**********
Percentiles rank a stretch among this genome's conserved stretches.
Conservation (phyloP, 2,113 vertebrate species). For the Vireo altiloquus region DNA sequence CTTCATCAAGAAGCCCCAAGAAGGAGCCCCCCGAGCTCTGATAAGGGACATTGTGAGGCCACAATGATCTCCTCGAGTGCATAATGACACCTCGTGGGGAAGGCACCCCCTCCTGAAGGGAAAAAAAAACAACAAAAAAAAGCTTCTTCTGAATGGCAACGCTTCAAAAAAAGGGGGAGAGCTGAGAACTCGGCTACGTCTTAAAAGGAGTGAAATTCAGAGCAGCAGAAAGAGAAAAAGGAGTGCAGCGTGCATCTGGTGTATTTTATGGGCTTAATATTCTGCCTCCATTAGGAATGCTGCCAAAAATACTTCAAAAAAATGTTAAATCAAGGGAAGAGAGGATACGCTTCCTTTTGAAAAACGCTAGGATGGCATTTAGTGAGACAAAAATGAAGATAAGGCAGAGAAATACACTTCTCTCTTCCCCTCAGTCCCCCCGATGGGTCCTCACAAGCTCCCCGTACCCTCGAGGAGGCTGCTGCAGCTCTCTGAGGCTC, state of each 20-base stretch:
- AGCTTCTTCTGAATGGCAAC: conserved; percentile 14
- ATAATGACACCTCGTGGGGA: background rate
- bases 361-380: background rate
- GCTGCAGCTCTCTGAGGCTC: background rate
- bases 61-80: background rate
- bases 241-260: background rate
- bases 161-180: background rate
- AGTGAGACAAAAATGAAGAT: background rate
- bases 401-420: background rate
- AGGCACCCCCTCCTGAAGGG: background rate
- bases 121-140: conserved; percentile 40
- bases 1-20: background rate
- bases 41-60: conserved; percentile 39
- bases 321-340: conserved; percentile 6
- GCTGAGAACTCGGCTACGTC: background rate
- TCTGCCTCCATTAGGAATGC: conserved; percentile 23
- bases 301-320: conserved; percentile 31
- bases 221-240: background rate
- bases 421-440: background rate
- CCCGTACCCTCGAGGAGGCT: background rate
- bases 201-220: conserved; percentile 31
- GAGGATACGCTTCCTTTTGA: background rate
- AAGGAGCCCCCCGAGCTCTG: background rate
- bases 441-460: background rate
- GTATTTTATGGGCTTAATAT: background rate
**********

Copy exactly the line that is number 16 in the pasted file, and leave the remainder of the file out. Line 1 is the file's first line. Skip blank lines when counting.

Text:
- bases 321-340: conserved; percentile 6